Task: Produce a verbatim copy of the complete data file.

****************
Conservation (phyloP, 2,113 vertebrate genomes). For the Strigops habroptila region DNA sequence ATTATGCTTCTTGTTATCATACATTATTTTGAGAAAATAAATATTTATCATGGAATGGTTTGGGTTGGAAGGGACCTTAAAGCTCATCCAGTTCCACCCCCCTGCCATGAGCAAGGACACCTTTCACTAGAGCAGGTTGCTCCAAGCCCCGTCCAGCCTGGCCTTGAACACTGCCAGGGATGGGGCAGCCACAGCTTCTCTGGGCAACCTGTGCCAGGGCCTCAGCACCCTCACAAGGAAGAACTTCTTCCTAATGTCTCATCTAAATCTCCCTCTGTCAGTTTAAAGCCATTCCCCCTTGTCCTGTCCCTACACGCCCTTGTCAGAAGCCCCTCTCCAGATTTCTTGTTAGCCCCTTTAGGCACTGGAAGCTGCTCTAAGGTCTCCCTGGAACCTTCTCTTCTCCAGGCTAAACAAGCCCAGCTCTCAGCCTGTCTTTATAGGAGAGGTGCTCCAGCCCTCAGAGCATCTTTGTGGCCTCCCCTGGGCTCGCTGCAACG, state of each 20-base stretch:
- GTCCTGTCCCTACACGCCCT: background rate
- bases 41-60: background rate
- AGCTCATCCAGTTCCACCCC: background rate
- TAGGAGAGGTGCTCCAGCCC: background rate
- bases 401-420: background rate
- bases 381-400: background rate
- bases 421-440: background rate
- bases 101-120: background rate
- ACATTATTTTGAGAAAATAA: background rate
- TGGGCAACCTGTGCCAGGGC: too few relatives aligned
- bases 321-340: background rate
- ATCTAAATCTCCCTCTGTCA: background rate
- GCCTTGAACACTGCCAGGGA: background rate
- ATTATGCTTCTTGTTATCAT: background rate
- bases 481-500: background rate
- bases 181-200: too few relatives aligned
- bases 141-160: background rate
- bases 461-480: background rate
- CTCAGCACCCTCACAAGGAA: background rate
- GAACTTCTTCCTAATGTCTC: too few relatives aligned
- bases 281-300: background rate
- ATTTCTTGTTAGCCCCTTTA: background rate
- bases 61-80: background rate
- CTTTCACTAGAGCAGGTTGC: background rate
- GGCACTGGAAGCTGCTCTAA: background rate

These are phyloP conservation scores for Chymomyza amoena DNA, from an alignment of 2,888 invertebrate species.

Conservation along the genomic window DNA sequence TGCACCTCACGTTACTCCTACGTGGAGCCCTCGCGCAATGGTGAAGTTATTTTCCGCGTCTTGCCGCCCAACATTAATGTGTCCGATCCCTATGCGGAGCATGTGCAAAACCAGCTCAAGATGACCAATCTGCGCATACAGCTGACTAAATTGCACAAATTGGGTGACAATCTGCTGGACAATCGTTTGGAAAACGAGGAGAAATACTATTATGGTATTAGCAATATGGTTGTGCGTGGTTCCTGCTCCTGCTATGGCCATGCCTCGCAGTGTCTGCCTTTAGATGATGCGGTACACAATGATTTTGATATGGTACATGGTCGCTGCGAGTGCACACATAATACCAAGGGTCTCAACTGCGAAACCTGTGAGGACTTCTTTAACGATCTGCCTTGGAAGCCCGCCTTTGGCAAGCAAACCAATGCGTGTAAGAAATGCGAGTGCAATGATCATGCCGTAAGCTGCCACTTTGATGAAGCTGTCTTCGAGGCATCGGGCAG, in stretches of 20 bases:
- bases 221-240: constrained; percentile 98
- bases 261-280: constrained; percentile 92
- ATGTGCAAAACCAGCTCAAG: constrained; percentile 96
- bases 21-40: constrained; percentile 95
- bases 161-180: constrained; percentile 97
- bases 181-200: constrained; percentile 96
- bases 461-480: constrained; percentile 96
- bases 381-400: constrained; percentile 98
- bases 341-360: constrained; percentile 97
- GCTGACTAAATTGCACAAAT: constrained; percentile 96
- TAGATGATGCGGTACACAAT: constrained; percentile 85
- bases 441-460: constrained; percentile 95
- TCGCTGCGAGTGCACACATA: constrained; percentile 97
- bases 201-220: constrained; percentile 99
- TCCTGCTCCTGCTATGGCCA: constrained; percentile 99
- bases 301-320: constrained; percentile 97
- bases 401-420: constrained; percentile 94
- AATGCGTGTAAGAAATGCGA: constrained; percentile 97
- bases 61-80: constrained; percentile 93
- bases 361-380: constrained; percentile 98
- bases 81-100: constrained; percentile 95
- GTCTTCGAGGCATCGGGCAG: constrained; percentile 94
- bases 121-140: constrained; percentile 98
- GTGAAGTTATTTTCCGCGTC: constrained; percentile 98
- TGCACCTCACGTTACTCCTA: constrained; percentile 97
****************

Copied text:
Conservation (phyloP, 2,113 vertebrate genomes). For the Strigops habroptila region DNA sequence ATTATGCTTCTTGTTATCATACATTATTTTGAGAAAATAAATATTTATCATGGAATGGTTTGGGTTGGAAGGGACCTTAAAGCTCATCCAGTTCCACCCCCCTGCCATGAGCAAGGACACCTTTCACTAGAGCAGGTTGCTCCAAGCCCCGTCCAGCCTGGCCTTGAACACTGCCAGGGATGGGGCAGCCACAGCTTCTCTGGGCAACCTGTGCCAGGGCCTCAGCACCCTCACAAGGAAGAACTTCTTCCTAATGTCTCATCTAAATCTCCCTCTGTCAGTTTAAAGCCATTCCCCCTTGTCCTGTCCCTACACGCCCTTGTCAGAAGCCCCTCTCCAGATTTCTTGTTAGCCCCTTTAGGCACTGGAAGCTGCTCTAAGGTCTCCCTGGAACCTTCTCTTCTCCAGGCTAAACAAGCCCAGCTCTCAGCCTGTCTTTATAGGAGAGGTGCTCCAGCCCTCAGAGCATCTTTGTGGCCTCCCCTGGGCTCGCTGCAACG, state of each 20-base stretch:
- GTCCTGTCCCTACACGCCCT: background rate
- bases 41-60: background rate
- AGCTCATCCAGTTCCACCCC: background rate
- TAGGAGAGGTGCTCCAGCCC: background rate
- bases 401-420: background rate
- bases 381-400: background rate
- bases 421-440: background rate
- bases 101-120: background rate
- ACATTATTTTGAGAAAATAA: background rate
- TGGGCAACCTGTGCCAGGGC: too few relatives aligned
- bases 321-340: background rate
- ATCTAAATCTCCCTCTGTCA: background rate
- GCCTTGAACACTGCCAGGGA: background rate
- ATTATGCTTCTTGTTATCAT: background rate
- bases 481-500: background rate
- bases 181-200: too few relatives aligned
- bases 141-160: background rate
- bases 461-480: background rate
- CTCAGCACCCTCACAAGGAA: background rate
- GAACTTCTTCCTAATGTCTC: too few relatives aligned
- bases 281-300: background rate
- ATTTCTTGTTAGCCCCTTTA: background rate
- bases 61-80: background rate
- CTTTCACTAGAGCAGGTTGC: background rate
- GGCACTGGAAGCTGCTCTAA: background rate

These are phyloP conservation scores for Chymomyza amoena DNA, from an alignment of 2,888 invertebrate species.

Conservation along the genomic window DNA sequence TGCACCTCACGTTACTCCTACGTGGAGCCCTCGCGCAATGGTGAAGTTATTTTCCGCGTCTTGCCGCCCAACATTAATGTGTCCGATCCCTATGCGGAGCATGTGCAAAACCAGCTCAAGATGACCAATCTGCGCATACAGCTGACTAAATTGCACAAATTGGGTGACAATCTGCTGGACAATCGTTTGGAAAACGAGGAGAAATACTATTATGGTATTAGCAATATGGTTGTGCGTGGTTCCTGCTCCTGCTATGGCCATGCCTCGCAGTGTCTGCCTTTAGATGATGCGGTACACAATGATTTTGATATGGTACATGGTCGCTGCGAGTGCACACATAATACCAAGGGTCTCAACTGCGAAACCTGTGAGGACTTCTTTAACGATCTGCCTTGGAAGCCCGCCTTTGGCAAGCAAACCAATGCGTGTAAGAAATGCGAGTGCAATGATCATGCCGTAAGCTGCCACTTTGATGAAGCTGTCTTCGAGGCATCGGGCAG, in stretches of 20 bases:
- bases 221-240: constrained; percentile 98
- bases 261-280: constrained; percentile 92
- ATGTGCAAAACCAGCTCAAG: constrained; percentile 96
- bases 21-40: constrained; percentile 95
- bases 161-180: constrained; percentile 97
- bases 181-200: constrained; percentile 96
- bases 461-480: constrained; percentile 96
- bases 381-400: constrained; percentile 98
- bases 341-360: constrained; percentile 97
- GCTGACTAAATTGCACAAAT: constrained; percentile 96
- TAGATGATGCGGTACACAAT: constrained; percentile 85
- bases 441-460: constrained; percentile 95
- TCGCTGCGAGTGCACACATA: constrained; percentile 97
- bases 201-220: constrained; percentile 99
- TCCTGCTCCTGCTATGGCCA: constrained; percentile 99
- bases 301-320: constrained; percentile 97
- bases 401-420: constrained; percentile 94
- AATGCGTGTAAGAAATGCGA: constrained; percentile 97
- bases 61-80: constrained; percentile 93
- bases 361-380: constrained; percentile 98
- bases 81-100: constrained; percentile 95
- GTCTTCGAGGCATCGGGCAG: constrained; percentile 94
- bases 121-140: constrained; percentile 98
- GTGAAGTTATTTTCCGCGTC: constrained; percentile 98
- TGCACCTCACGTTACTCCTA: constrained; percentile 97